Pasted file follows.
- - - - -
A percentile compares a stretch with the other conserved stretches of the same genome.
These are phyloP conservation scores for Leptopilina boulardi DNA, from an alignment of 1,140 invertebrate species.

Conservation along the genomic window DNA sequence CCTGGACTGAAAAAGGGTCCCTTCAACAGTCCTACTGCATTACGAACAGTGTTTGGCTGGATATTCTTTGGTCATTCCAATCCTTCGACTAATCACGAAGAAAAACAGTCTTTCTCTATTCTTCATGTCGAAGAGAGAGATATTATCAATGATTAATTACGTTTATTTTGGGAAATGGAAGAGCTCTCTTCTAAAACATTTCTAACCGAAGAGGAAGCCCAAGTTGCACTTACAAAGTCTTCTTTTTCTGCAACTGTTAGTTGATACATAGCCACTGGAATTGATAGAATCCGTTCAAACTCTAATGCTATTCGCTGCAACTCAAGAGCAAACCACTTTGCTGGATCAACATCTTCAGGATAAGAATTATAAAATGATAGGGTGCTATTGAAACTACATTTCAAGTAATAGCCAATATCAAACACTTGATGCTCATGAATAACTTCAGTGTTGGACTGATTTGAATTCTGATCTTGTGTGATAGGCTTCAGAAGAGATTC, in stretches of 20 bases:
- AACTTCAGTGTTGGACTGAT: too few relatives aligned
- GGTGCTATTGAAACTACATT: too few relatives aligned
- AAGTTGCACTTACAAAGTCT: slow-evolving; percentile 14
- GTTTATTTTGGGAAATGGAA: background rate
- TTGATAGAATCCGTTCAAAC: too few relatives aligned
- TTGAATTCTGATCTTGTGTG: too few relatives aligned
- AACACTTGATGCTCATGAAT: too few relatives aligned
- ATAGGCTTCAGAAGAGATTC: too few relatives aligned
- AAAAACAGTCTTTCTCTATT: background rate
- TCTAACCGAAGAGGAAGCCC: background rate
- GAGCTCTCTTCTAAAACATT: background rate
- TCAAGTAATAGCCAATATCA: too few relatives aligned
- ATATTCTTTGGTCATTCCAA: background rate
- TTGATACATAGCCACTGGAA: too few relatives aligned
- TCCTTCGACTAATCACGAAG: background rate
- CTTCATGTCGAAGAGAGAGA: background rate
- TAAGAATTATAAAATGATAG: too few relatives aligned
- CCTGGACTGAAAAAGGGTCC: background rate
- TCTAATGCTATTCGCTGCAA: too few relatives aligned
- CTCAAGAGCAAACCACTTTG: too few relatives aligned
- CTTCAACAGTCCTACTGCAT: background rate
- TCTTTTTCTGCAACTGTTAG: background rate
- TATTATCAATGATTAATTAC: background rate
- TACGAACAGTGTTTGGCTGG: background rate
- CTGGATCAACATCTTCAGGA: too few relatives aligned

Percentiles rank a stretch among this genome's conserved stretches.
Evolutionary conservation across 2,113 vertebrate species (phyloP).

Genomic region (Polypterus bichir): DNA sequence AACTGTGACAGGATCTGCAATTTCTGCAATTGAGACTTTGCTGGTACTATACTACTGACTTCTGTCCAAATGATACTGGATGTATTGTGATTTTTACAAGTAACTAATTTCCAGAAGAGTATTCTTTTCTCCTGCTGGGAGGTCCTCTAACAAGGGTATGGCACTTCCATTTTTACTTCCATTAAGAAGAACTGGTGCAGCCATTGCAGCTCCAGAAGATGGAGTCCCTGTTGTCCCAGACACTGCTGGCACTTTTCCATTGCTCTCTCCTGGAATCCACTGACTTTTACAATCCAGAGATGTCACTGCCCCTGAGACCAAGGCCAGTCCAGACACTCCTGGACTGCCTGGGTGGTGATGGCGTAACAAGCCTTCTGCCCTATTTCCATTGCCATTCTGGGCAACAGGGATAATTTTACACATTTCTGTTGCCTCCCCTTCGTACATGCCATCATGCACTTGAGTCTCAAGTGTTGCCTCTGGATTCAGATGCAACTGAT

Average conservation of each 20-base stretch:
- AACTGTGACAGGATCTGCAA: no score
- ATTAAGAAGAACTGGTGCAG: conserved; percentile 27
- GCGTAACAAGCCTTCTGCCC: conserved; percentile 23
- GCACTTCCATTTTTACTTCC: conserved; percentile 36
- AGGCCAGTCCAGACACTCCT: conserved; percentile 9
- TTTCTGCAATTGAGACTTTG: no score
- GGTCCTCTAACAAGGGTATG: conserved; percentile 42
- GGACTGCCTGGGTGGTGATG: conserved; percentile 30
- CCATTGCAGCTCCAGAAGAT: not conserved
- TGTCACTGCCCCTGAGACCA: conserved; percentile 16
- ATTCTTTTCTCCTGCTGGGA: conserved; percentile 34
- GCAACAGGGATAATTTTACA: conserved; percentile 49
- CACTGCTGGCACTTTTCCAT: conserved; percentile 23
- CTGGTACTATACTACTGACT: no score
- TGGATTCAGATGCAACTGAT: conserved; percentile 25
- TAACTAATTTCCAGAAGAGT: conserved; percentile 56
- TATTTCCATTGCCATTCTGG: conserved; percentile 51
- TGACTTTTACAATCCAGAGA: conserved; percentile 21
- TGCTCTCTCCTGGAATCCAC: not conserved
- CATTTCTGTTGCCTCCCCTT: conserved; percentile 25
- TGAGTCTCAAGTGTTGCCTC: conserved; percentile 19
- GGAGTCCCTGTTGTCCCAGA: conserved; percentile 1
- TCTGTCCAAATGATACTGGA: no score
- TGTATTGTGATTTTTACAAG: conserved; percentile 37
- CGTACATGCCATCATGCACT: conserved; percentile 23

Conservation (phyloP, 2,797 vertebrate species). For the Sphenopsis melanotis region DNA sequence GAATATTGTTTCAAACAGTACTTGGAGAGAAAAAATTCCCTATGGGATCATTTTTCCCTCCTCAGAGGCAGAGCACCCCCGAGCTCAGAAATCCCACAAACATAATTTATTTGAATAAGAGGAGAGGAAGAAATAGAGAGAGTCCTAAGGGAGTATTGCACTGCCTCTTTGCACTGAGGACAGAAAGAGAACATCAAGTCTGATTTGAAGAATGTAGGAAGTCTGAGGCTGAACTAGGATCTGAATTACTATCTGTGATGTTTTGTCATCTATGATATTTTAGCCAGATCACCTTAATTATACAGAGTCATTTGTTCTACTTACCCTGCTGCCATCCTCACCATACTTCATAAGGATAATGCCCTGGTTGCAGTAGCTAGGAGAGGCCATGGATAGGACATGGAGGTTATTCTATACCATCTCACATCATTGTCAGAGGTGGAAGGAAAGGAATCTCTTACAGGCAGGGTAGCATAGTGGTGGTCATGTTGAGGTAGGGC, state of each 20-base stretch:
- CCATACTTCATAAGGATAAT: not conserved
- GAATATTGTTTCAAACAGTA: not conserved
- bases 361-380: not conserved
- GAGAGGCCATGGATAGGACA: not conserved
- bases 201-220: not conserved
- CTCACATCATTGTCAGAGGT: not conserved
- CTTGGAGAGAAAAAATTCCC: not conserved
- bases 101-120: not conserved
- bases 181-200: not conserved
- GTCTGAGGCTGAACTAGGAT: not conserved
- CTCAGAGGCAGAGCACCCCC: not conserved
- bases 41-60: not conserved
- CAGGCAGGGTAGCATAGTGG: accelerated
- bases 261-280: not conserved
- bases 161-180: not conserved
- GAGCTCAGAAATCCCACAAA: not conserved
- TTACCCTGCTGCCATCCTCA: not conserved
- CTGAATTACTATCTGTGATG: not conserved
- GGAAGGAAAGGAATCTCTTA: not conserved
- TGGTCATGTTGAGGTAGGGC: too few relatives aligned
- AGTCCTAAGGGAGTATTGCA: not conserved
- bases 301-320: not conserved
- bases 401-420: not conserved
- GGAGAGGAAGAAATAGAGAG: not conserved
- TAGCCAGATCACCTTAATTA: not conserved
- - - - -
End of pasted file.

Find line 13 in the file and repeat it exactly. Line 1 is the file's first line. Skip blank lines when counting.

- TCTAACCGAAGAGGAAGCCC: background rate